you buy the correct timber, argues Mike Hartley, Chairman and Managing
Director of John Brash.
as to whether it is practical to grade on site. In all other areas of the
timber trade, this would not even be questioned, simply because ungraded or
incorrectly graded timber would not be tolerated with the same relaxed
|It is of course
accepted that battens do need to be graded and the grading rules that have
been set are designed to account for the loads that will be imposed upon
them. To help with this process, we have just updated our on-site grading
guide to reflect the recent changes to the new British Standards -
BS5534:2003 +A1: 2010.
new Standard rectifies an anomaly in the previous version that permitted an
excessively large knot that was almost 3/5th of the batten thickness,
equivalent to 15mm on a 25mm thick batten.
new standard has reduced the maximum allowable size of through-knots (a knot
appearing on both edges but not on the face) to only 5mm, significantly
smaller than the previous version’s 15mm.
is also now a requirement for battens to be straight, with specific new
tolerances for distortion that cover bow, twist and spring.
these two defects were not historically found in most typical roofing
battens, rising timber prices has heralded alternative methods of cutting
battens and the defects have become more common.
|That’s why John
Brash has consistently used the traditional side-board material for roofing
batten manufacture. With both trained staff, and stringent processes, in
place we ensure that any other type of sub-standard material reaching our
site is immediately identified and quarantined to prevent batch
contamination. That’s why we constantly urge all roofing contractors and
specifiers to check that the batten they are supplied with is either fully
factory graded, or manufactured from material that is suitable for on-site
grading by competent persons.
Ideally, a roofer should be presented with an independently certified, fully
graded product, which requires no grading on site. Many in the industry are
beginning to recognise this and adopting the stance that it shouldn’t be the
roofer’s problem to grade battens.
Shades of grading
course, the issue of grading is not in question here. The batten is such a
safety and performance critical element of the roof that it is universally
accepted that they should be graded. Therefore, there are two options
available to roofers:
a fully graded batten that carries independent certification that it has
been graded and meets the standard.
2) Buy a batten to grade on site.
first option is the preferred route as it means that the batten is fully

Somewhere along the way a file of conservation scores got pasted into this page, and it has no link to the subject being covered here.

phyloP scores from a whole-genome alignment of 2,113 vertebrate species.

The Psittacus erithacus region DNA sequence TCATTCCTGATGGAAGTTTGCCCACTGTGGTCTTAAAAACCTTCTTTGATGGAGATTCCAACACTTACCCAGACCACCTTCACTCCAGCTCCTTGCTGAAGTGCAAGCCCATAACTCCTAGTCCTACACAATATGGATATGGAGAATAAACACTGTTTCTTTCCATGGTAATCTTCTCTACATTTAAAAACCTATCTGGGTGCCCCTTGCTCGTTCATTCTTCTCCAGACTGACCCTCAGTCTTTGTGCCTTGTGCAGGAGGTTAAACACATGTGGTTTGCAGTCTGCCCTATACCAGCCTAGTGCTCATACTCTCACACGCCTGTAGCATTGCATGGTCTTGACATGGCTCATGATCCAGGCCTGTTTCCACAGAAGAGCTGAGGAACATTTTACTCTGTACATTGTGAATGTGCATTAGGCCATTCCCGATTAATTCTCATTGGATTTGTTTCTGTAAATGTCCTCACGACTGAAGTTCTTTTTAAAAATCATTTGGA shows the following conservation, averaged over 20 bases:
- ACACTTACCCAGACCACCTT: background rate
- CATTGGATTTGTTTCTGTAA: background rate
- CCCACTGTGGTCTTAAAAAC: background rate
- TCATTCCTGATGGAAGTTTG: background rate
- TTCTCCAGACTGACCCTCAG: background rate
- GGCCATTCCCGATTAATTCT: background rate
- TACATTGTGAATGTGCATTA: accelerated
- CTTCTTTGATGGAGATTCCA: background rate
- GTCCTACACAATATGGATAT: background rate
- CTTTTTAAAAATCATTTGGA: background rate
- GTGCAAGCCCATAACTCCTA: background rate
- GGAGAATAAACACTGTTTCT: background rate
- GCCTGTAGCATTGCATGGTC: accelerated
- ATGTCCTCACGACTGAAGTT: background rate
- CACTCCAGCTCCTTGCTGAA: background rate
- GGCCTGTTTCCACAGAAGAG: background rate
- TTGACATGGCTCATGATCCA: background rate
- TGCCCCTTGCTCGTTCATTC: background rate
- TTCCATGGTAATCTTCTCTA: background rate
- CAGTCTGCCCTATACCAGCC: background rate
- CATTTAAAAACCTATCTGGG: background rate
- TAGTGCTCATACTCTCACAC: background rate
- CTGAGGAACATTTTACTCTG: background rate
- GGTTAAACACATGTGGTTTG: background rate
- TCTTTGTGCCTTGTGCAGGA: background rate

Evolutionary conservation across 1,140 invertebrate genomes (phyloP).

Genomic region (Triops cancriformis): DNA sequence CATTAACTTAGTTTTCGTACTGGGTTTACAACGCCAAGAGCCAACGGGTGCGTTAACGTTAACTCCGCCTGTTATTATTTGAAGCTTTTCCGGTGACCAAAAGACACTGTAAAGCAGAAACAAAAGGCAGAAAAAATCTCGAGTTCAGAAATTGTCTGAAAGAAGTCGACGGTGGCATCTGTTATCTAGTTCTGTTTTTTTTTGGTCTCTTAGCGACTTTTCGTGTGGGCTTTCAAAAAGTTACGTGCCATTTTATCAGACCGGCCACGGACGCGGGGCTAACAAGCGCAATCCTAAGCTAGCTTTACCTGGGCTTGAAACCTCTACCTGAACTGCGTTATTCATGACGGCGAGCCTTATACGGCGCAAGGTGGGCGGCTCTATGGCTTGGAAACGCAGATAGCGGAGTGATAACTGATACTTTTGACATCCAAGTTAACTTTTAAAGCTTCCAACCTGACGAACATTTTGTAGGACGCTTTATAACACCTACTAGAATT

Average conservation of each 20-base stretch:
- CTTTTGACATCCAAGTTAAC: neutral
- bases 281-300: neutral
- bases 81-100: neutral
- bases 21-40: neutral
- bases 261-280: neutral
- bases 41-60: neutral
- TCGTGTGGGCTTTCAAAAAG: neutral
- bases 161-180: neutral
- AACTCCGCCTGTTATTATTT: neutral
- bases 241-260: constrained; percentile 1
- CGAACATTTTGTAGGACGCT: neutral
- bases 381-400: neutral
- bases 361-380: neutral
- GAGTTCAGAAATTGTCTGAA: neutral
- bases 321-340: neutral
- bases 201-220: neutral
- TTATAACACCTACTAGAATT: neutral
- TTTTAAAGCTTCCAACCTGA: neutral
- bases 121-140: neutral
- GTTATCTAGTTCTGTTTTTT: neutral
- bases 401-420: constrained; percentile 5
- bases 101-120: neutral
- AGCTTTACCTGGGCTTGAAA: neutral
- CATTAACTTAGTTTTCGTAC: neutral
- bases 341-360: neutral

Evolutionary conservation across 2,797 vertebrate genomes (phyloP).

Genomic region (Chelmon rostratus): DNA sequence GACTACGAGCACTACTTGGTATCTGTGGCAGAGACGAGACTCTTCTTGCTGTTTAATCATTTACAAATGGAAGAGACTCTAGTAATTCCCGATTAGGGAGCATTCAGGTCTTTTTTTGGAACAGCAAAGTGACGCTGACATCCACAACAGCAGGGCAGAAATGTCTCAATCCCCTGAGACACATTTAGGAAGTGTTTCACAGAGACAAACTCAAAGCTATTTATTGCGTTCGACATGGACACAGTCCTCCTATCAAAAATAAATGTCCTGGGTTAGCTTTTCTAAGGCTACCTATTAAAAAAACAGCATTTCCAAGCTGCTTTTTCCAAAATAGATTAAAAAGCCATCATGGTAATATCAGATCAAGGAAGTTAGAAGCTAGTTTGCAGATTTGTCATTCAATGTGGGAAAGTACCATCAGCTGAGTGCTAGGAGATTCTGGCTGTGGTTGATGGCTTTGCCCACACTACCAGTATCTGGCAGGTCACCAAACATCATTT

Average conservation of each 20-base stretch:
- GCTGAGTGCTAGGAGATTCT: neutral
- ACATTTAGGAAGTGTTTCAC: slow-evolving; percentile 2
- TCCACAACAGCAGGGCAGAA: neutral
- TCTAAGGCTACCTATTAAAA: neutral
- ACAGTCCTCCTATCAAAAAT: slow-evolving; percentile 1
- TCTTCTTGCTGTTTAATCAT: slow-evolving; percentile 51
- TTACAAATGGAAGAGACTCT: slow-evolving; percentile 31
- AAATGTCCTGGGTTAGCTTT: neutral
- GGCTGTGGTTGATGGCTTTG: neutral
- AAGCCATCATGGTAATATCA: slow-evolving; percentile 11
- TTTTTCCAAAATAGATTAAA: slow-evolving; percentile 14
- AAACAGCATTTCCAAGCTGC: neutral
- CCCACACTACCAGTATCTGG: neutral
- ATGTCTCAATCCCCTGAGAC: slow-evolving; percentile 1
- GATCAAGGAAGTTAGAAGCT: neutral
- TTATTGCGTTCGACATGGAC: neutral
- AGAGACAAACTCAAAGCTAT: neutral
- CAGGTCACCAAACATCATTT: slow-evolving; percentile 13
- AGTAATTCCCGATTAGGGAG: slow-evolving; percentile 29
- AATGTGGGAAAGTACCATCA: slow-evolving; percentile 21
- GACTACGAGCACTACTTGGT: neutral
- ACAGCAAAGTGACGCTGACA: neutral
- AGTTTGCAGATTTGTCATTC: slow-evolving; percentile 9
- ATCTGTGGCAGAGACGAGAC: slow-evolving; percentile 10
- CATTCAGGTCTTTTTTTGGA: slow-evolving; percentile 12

compliant with BS5534:2003, the code of practice for slating and tiling. It
also means that the responsibility for ensuring the batten is to the
required standard rests firmly with the manufacturer, which reduces the
burden on roofers and allows them to concentrate on the job in-hand. This is
important as even the most proficient grading on site can be affected by
site conditions such as the weather and time pressures.
One of the issues facing the industry is that
there are battens which claim to be graded but don’t carry this independent
certification. Without it, there is no way of knowing if the batten has been
correctly graded and if this is the case, alarm bells should be ringing.
John Brash became the first in the industry to offer JB-RED factory graded
battens, to BS5534:2003, which also carry the BRE ‘Tickmark’ 3rd party
Brash’s JB-RED provides a factory graded batten that is fully compliant with
the new requirements of BS5534:2003 +A1: 2010, the code of practice for
slating and tiling. Our advice remains: beware of battens that claim to be
British Standard factory-graded but do not carry independent third party
accreditation. The Building Research Establishment (BRE) have carried out
tests, which showed that over half of the battens tested, which claimed to
be factory-graded BS5534:2003, fell well below standard – this is of great
continues to be an option to grade on site. However, this is only a
practical solution if the correct timber is used, in which case it can be
done by the roofer. Battens suitable for on-site grading should have already
been graded for rate of growth, slope of grain, rot and decay, dimension and
species. The only items to grade for therefore should be face knots and
wane. These can be assessed on site providing the grader has been trained to
aim is to make life easy for the roofers when using battens, which is why we
offer factory graded battens as well as our newly updated on site grading
summary, if your supplier offers you factory graded battens to BS5534:2003
ask for independent assessment. If they have it they will give it to you. It
really is that simple.
information on the John Brash range of products visit:
or telephone: 01427 675588.